This is a challenging time for Yogins to leap to an ethereal vision and hold it for the highest and best of all humankind. It is so easy to be pulled into the fray of what Patanjali calls the alternating state (vichinna) where one emotion overwhelms another and then later reverses itself. Vichinna is a state of mind where we struggle to rise above painful contractive thoughts of the past. My husband, a Unity Minister calls this alternating state “wrestling with Angels.” At one point in our life we may forgive a past hurt and injury to rise above it and feel only love and understanding. Then one morning we may wake up and find that the wave of forgiveness and love is overpowered by the old emotions of hurt, anger, and an inability to forgive.
At this time in our country’s history, our anger and disillusionment may be directed to our political leaders, because these emotions can arise from feelings of powerlessness to make needed changes in a democracy that is supposed to be based upon transparency and honesty. I have been wrestling with angels in this alternating state of emotion, related to our political leaders. At times, I feel my consciousness lift above the polarities where divisions converge beyond the clouds of illusion. But at other times, I am caught in the valley of the play of this world where I cannot access the Buddhi mind. At times, I lose my discrimination where I don’t just objectively observe differences; I begin to compare those differences, which is more of an element of the ahamkara, the ego mind.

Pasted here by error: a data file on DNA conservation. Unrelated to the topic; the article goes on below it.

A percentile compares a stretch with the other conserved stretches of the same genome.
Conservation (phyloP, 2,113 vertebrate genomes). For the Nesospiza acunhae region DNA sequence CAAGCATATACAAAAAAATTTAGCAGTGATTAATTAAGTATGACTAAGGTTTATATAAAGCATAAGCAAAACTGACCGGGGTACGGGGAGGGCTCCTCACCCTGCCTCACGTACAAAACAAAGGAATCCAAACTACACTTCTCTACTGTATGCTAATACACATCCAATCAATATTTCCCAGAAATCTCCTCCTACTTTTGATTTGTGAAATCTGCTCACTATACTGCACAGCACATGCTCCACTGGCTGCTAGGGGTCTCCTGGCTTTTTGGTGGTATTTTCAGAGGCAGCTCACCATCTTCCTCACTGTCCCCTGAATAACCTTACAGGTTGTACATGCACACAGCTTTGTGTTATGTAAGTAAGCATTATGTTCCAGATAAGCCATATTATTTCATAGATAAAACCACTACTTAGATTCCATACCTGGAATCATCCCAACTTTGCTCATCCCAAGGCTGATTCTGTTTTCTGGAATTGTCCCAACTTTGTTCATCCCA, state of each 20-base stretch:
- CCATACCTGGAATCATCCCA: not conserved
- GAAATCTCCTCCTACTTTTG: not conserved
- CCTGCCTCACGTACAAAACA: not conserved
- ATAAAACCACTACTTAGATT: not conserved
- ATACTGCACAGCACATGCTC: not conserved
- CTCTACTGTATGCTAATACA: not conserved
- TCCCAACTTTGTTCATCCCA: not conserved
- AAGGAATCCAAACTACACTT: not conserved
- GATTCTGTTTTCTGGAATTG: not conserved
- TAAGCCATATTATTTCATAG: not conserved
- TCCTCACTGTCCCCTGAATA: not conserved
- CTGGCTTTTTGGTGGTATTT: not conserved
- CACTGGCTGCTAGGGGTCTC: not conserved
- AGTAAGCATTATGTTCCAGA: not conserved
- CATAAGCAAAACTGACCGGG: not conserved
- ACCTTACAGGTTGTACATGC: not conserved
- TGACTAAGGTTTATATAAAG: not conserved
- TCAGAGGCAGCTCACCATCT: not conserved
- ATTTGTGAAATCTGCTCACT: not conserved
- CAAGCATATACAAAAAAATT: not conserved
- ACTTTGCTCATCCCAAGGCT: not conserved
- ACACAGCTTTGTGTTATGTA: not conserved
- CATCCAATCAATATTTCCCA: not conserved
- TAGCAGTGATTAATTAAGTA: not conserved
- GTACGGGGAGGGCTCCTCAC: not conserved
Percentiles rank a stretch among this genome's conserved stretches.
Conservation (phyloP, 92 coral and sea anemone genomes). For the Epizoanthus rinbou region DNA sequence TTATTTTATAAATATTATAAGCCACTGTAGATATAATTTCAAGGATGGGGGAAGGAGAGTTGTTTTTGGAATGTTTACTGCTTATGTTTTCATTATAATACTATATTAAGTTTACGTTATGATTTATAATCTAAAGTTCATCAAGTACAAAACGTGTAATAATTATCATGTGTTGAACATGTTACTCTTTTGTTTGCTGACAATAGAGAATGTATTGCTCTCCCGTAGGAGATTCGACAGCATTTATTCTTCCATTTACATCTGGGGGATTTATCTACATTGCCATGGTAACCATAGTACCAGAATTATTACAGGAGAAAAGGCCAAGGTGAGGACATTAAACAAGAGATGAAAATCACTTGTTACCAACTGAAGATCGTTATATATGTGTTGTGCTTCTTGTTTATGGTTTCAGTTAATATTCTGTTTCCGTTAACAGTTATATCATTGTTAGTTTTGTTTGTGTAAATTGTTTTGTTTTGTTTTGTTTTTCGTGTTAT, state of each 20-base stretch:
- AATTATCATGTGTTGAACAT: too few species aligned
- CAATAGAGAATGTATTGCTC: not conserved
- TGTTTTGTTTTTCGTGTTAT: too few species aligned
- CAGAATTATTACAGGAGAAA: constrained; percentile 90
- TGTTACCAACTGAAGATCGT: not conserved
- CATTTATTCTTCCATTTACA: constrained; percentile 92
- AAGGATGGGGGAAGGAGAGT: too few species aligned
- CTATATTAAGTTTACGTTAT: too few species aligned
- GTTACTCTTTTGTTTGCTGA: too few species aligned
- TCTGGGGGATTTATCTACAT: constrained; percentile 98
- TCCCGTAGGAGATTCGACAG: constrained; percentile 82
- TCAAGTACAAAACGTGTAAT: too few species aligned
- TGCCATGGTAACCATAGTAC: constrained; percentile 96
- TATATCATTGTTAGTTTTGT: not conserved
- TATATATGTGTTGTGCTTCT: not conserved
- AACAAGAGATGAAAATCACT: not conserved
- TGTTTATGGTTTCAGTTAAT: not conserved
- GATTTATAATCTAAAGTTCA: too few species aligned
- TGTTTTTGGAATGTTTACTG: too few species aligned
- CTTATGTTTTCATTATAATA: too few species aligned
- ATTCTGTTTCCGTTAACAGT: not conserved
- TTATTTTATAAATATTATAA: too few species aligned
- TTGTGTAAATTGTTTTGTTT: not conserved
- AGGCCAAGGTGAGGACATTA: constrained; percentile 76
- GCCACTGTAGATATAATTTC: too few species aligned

As I wrestle with my angels of discrimination and ego, I keep thinking about an ancient saying in the scriptures of Yoga, “When we focus on another persons defects…we take on those defects.” In the Yoga Sutras, there are brief passages that say if we send good thoughts to others, we will grow stronger. It is also believed that when we send out negative thoughts towards another, we may lose strength and grow weaker.
This seems to be a time that requires more discrimination of the Buddhi mind than ever before. Can we see the bigger picture by ascending the rarefied peaks of consciousness? Or are there times when we are pulled from the higher and more expansive views into the valleys of deception where our greater vision is obstructed by our own lack of true discrimination?
I don’t know about you but I am pulled from my journey of ascension into the pit of sadness when the wheels of injustice continue to roll over what may be perceived as the powerless. But, at the same time, it is incredible watching how people are now taking back their own power and standing up to what we perceive as injustice. Could this also be Yoga? After all, we do our standing posture to strengthen us, not just physically, but emotionally and spiritually as well. The standing poses give us the resolve not to rely on others for support, and the independence to stand alone when needed. We no longer are influenced by the opinion of others as we dive deep into the central core of our being and our psyche to find stability and what is true and just, and what actions (or inactions) are right for us.
This seems to be a time in our country’s history when, as Yogins we can make a decision to involve ourselves in society. Some people may perceive the teachings of Yoga to guide us towards inaction within the material world. But indeed, they could be to move us deeper into action. We can do this while holding the greater picture, like the image of one of our hands reaching up and connecting to the heavens while extending our other hand to the earth plane in the service of humanity. Could this be the Yoga of this millennium? Is it possible to remember "the union of Yoga that already is" while integrating our growing strength through our practice into the service (seva) of the needs in our world today?
“If our desire is to serve humanity, we will be crushed and broken-hearted. But if our desire is to serve God, no amount of ingratitude can keep us from serving our fellow (sic) human beings.”